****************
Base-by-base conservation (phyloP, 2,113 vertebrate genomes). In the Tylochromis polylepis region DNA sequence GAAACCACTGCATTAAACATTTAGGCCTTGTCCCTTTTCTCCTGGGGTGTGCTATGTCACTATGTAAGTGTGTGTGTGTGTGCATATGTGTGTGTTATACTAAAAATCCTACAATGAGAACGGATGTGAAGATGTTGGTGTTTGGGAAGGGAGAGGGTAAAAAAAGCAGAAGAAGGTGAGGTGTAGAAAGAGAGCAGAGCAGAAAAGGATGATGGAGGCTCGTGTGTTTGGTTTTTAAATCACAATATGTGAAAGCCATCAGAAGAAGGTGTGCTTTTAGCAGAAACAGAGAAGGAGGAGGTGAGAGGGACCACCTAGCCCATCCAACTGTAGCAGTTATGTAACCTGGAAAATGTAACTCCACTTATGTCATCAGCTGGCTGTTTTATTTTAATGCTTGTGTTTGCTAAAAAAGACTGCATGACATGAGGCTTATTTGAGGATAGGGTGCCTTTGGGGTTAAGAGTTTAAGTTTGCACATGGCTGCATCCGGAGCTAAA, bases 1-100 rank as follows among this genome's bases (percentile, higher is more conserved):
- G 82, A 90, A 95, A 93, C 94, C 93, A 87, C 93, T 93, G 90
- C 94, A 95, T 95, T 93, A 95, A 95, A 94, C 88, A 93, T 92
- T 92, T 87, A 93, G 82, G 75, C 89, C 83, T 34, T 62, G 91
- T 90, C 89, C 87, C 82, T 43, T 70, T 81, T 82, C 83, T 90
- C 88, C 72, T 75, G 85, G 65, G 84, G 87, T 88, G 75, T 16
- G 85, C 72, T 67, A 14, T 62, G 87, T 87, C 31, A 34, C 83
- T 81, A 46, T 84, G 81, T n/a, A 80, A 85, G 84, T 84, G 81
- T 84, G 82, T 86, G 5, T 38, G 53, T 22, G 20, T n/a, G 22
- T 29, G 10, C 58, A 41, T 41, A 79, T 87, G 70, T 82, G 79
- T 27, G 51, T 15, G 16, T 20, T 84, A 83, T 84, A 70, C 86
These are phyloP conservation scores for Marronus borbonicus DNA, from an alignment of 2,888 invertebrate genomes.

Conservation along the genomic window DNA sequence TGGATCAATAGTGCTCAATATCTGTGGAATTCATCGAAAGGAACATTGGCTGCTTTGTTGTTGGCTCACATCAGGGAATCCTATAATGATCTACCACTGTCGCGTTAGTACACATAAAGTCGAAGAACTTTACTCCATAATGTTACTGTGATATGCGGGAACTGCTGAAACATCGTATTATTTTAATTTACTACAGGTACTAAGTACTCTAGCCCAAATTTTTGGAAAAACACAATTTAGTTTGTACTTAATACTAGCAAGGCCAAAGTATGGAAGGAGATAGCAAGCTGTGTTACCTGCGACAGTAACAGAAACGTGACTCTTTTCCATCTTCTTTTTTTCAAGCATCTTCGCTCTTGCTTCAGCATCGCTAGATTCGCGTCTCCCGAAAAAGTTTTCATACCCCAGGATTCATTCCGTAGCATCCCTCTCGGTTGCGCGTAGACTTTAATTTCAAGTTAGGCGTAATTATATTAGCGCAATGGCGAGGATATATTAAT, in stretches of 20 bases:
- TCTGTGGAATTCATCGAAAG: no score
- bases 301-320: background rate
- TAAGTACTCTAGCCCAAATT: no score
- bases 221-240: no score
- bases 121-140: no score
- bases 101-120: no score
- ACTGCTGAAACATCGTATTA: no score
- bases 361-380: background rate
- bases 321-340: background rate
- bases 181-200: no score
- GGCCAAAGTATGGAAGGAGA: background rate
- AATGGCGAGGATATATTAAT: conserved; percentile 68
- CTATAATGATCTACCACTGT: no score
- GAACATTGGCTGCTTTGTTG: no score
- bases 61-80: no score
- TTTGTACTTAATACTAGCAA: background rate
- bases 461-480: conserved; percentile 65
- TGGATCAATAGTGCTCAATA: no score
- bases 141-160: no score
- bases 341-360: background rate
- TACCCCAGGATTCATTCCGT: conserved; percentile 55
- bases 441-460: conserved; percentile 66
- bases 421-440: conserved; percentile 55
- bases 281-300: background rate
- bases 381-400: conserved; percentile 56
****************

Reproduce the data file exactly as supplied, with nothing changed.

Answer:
Base-by-base conservation (phyloP, 2,113 vertebrate genomes). In the Tylochromis polylepis region DNA sequence GAAACCACTGCATTAAACATTTAGGCCTTGTCCCTTTTCTCCTGGGGTGTGCTATGTCACTATGTAAGTGTGTGTGTGTGTGCATATGTGTGTGTTATACTAAAAATCCTACAATGAGAACGGATGTGAAGATGTTGGTGTTTGGGAAGGGAGAGGGTAAAAAAAGCAGAAGAAGGTGAGGTGTAGAAAGAGAGCAGAGCAGAAAAGGATGATGGAGGCTCGTGTGTTTGGTTTTTAAATCACAATATGTGAAAGCCATCAGAAGAAGGTGTGCTTTTAGCAGAAACAGAGAAGGAGGAGGTGAGAGGGACCACCTAGCCCATCCAACTGTAGCAGTTATGTAACCTGGAAAATGTAACTCCACTTATGTCATCAGCTGGCTGTTTTATTTTAATGCTTGTGTTTGCTAAAAAAGACTGCATGACATGAGGCTTATTTGAGGATAGGGTGCCTTTGGGGTTAAGAGTTTAAGTTTGCACATGGCTGCATCCGGAGCTAAA, bases 1-100 rank as follows among this genome's bases (percentile, higher is more conserved):
- G 82, A 90, A 95, A 93, C 94, C 93, A 87, C 93, T 93, G 90
- C 94, A 95, T 95, T 93, A 95, A 95, A 94, C 88, A 93, T 92
- T 92, T 87, A 93, G 82, G 75, C 89, C 83, T 34, T 62, G 91
- T 90, C 89, C 87, C 82, T 43, T 70, T 81, T 82, C 83, T 90
- C 88, C 72, T 75, G 85, G 65, G 84, G 87, T 88, G 75, T 16
- G 85, C 72, T 67, A 14, T 62, G 87, T 87, C 31, A 34, C 83
- T 81, A 46, T 84, G 81, T n/a, A 80, A 85, G 84, T 84, G 81
- T 84, G 82, T 86, G 5, T 38, G 53, T 22, G 20, T n/a, G 22
- T 29, G 10, C 58, A 41, T 41, A 79, T 87, G 70, T 82, G 79
- T 27, G 51, T 15, G 16, T 20, T 84, A 83, T 84, A 70, C 86
These are phyloP conservation scores for Marronus borbonicus DNA, from an alignment of 2,888 invertebrate genomes.

Conservation along the genomic window DNA sequence TGGATCAATAGTGCTCAATATCTGTGGAATTCATCGAAAGGAACATTGGCTGCTTTGTTGTTGGCTCACATCAGGGAATCCTATAATGATCTACCACTGTCGCGTTAGTACACATAAAGTCGAAGAACTTTACTCCATAATGTTACTGTGATATGCGGGAACTGCTGAAACATCGTATTATTTTAATTTACTACAGGTACTAAGTACTCTAGCCCAAATTTTTGGAAAAACACAATTTAGTTTGTACTTAATACTAGCAAGGCCAAAGTATGGAAGGAGATAGCAAGCTGTGTTACCTGCGACAGTAACAGAAACGTGACTCTTTTCCATCTTCTTTTTTTCAAGCATCTTCGCTCTTGCTTCAGCATCGCTAGATTCGCGTCTCCCGAAAAAGTTTTCATACCCCAGGATTCATTCCGTAGCATCCCTCTCGGTTGCGCGTAGACTTTAATTTCAAGTTAGGCGTAATTATATTAGCGCAATGGCGAGGATATATTAAT, in stretches of 20 bases:
- TCTGTGGAATTCATCGAAAG: no score
- bases 301-320: background rate
- TAAGTACTCTAGCCCAAATT: no score
- bases 221-240: no score
- bases 121-140: no score
- bases 101-120: no score
- ACTGCTGAAACATCGTATTA: no score
- bases 361-380: background rate
- bases 321-340: background rate
- bases 181-200: no score
- GGCCAAAGTATGGAAGGAGA: background rate
- AATGGCGAGGATATATTAAT: conserved; percentile 68
- CTATAATGATCTACCACTGT: no score
- GAACATTGGCTGCTTTGTTG: no score
- bases 61-80: no score
- TTTGTACTTAATACTAGCAA: background rate
- bases 461-480: conserved; percentile 65
- TGGATCAATAGTGCTCAATA: no score
- bases 141-160: no score
- bases 341-360: background rate
- TACCCCAGGATTCATTCCGT: conserved; percentile 55
- bases 441-460: conserved; percentile 66
- bases 421-440: conserved; percentile 55
- bases 281-300: background rate
- bases 381-400: conserved; percentile 56